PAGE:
Betting Across Borders: Mobile Networks and the Future of Gambling

The following essay by Colin Agur won second place in our student writing competition, held as part of our call for essays for our recently published essay collection, “The Good Life in Asia’s Digital 21st Century.”

In the past decade, in Asian countries rich and poor, mobile networks have transformed individuals’ relationship with information near and far, and allowed for a complex new series of interactions. In India and many

other countries across Asia, the proliferation of mobile phones has created new opportunities for the longstanding pastime of gambling, especially among young people interested in sports. From international betting websites to local SMS-based betting rings, mobile gambling has become a wildly popular hobby.

In recent years, India has become one of the world’s largest gambling markets, especially in cricket. The country has become the largest source of the $40- 50 billion worth of bets placed on cricket worldwide each year (Agur, 2013; Hawkins, 2013). Increasingly, these bets involve syndicates with operations in Pakistan, the U.A.E., and other nearby locations. These massive and mostly illegal flows reveal the new spatial dynamics at work in the mobile phone networks of South Asia and the Gulf States. The flows within and between these places involve a complex set of interactions directed from afar, conducted in face-to-face meetings, and coordinated by the sophisticated use of mobile networks.

Gambling: The Oldest Form of the Good Life

Gambling has a long history as a popular pastime in South Asia. Dice and card games and bets on horseracing long predate the arrival of the British; the Mughal emperors prohibited these on the grounds that they violate maisir – the Islamic prohibition on monetary gains from games of chance or speculation. Despite these efforts to curtail gambling, it remained a ubiquitous feature of life in the Mughal period, from 1526-1857 (Mukhia, 1969). Under the British Raj, gambling became intertwined with the colonial economy: mercantile communities speculated on the prices of opium, gold, silver, and cotton (Richards, 2002). With the introduction of direct telegraph service to and from England, land and undersea wires became long-distance conduits for increasingly sophisticated information, which local populations used for making and taking bets (Benegal, 2012). Within British India, the expansion of the telegraph created new flows of information. Scheduled updates of information prompted a thriving weather-betting market – for example, the amount of rainfall on a given day or pahar (three-hour period) in different cities (Hardgrove, 2002). Certain annual celebrations, such as Diwali (the festival of lights, invoking Lakshmi, the Goddess of Wealth) and Janmashtami (Lord Krishna’s birthday) also emerged as occasions for gambling.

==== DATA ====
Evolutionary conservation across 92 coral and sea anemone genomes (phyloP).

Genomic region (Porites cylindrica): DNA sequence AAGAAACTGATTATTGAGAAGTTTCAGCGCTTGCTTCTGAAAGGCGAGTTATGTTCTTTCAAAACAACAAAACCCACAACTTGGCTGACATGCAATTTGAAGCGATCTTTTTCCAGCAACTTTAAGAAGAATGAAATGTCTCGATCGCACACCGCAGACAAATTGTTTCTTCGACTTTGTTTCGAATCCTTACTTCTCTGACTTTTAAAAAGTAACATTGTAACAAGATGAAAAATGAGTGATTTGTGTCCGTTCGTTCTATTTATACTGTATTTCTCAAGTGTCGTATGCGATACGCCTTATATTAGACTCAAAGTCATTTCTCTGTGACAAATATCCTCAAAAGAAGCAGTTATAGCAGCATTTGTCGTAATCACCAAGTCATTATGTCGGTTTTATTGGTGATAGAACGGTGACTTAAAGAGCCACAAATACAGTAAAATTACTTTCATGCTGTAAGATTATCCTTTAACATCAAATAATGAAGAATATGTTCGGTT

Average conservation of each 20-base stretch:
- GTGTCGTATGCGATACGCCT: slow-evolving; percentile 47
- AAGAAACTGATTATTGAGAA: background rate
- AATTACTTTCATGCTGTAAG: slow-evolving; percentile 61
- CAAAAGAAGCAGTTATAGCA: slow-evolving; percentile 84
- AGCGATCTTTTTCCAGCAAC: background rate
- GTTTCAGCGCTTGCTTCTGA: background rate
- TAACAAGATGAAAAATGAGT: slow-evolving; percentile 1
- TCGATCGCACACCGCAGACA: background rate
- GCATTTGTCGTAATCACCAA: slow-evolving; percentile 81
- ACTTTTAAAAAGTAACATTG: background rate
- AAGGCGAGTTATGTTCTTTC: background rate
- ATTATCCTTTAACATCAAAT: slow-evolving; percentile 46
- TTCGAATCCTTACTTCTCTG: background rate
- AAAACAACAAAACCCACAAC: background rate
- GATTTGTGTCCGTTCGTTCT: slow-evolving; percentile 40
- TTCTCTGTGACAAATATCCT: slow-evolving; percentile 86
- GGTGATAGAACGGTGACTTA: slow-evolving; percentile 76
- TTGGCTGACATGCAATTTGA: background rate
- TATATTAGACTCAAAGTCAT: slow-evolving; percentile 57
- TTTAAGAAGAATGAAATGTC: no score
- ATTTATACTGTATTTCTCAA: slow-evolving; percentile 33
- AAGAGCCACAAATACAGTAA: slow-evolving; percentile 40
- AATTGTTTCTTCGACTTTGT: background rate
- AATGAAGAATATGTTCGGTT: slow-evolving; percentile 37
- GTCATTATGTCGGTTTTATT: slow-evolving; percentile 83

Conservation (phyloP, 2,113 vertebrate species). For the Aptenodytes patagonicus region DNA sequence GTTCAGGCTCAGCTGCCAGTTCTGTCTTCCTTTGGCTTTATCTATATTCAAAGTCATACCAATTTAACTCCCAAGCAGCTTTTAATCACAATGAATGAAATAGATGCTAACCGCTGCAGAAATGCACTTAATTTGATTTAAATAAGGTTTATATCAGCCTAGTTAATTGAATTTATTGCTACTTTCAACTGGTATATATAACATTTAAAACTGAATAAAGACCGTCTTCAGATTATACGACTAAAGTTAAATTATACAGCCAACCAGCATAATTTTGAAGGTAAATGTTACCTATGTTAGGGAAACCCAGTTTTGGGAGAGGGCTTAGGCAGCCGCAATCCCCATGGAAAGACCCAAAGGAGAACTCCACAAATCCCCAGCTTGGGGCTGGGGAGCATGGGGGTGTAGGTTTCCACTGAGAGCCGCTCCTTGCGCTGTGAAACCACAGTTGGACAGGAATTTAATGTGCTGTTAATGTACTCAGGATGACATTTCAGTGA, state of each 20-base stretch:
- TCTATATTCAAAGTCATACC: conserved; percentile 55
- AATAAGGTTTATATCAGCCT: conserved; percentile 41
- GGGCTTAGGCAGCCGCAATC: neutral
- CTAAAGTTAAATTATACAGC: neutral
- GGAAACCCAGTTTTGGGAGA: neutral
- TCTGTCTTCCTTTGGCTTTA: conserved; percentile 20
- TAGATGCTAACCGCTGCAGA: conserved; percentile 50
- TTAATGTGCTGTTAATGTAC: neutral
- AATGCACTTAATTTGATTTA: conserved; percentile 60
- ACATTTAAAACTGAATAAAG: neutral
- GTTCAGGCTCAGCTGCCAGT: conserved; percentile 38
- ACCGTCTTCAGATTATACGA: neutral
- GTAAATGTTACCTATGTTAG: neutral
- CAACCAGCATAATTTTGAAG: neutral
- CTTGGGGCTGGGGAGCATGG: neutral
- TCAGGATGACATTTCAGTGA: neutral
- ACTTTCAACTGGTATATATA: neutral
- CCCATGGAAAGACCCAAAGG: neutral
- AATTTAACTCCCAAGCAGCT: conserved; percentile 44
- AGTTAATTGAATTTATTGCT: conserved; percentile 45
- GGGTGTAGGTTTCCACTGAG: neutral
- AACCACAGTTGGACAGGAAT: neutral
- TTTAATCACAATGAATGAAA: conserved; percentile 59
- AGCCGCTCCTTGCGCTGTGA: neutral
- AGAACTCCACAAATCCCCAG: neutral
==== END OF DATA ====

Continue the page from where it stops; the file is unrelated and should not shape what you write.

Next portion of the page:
Gambling on cricket in India developed later than gambling on commodities, rain, or festivals, and owes much to successive communication networks of the 20th and 21st centuries. The introduction of radio (1924) and television (1959) in India led to gatherings of cricket fans in bazaars and other public spaces, broadcast by shopkeepers who used cricket broadcasts to draw crowds (Cashman, 1980; Ugra, 2005). These assemblies of fans became focal points not only for listening and watching matches, but also for betting on the action. In the postwar period, with the expansion of broadcast radio and television, cricket audiences gathered in bazaars across India to follow their regional team in the Ranji Cup, or the national team in Test matches, most often against England or Pakistan. In such settings, bookies established odds, collected bets, and enforced punishments for those unable to pay. In these large crowds, social relations determined trust; betters needed to know a bookie or be referred to a bookie by a friend who could vouch for the better. Since gambling was illegal, it took place via networks rather than via formal institutions (Hawkins, 2012).

Gambling Goes Mobile

In the past decade, India has experienced spectacular growth in its mobile phone networks. Previously a telephone laggard (fewer than 1% of its citizens had telephones in the early 1990s), India is now the second-largest telephone market on earth, with more than 900 million phones (TRAI, 2014). With this growth, mobile phones have become the carriers for many forms of entertainment. They have also become essential tools for betting participants.

How users bet depends on their phone type. Users with Smartphones can access a wide range of international betting sites. However, because most users in developing countries do not have a Smartphone, they use a basic ‘feature phone’ in combination with traditional in-person betting. Just as in the early broadcast days, would-be betters need to be referred to bookies, and they meet in person with bookies to settle bets. Once a relationship is established, a better can communicate bets to his bookie via SMS. The information can easily be coded so that the message fits on a single line of text and, crucially, so that the contents will not be understood by any third parties (e.g. police) who happen to see the message. The following figure shows examples of real bets placed via SMS:

Code Meaning


If Chennai win the coin toss, captain M.S. Dhoni will elect to bat


In the 7th over, the 1st ball will be a no- ball (illegal delivery)

11:05 W

In the 11th over, the 5th ball will be a wicket

19o3b 6

In the 19th over, the 3rd ball will be hit for 6 runs

Malinga 0.3w

Lasith Malinga’s 3rd delivery of the match will be a wide

Kallis- W -lbw

Jacques Kallis will be out leg-before- wicket

In my research of gambling related to the Indian Premier League, betters used a fairly standard set (and order) of codes to indicate the conditions for a bet. In the case of spot-bets (those placed on a specific moment in the match, as opposed to the result of the entire match), betters tended to indicate first the over, then the ball, then the action. In the case of non-time specific actions (such as an action by a specific bowler who might begin bowling at any point in the match or the method by which a batsman will get out), betters tended to name the player or team first, followed by the action on which the bet is based. Betters often used colons or dashes to separate components of the code. For example, in the second example above, the better used dashes to separate 7 (the 7th over), 1 (the 1st ball of the over) and nb (a prediction that the delivery will be a no-ball); and in the third example above, the better used a colon to separate 11 (the 11th over) from 05 (the fifth ball of the over). What these codes have in common is ease of transmission. Participants require only a handset with text message capabilities, and an agreement on message formatting. I asked if users gambled on the match without using their phones; more than one user replied, “how else would I place a bet?”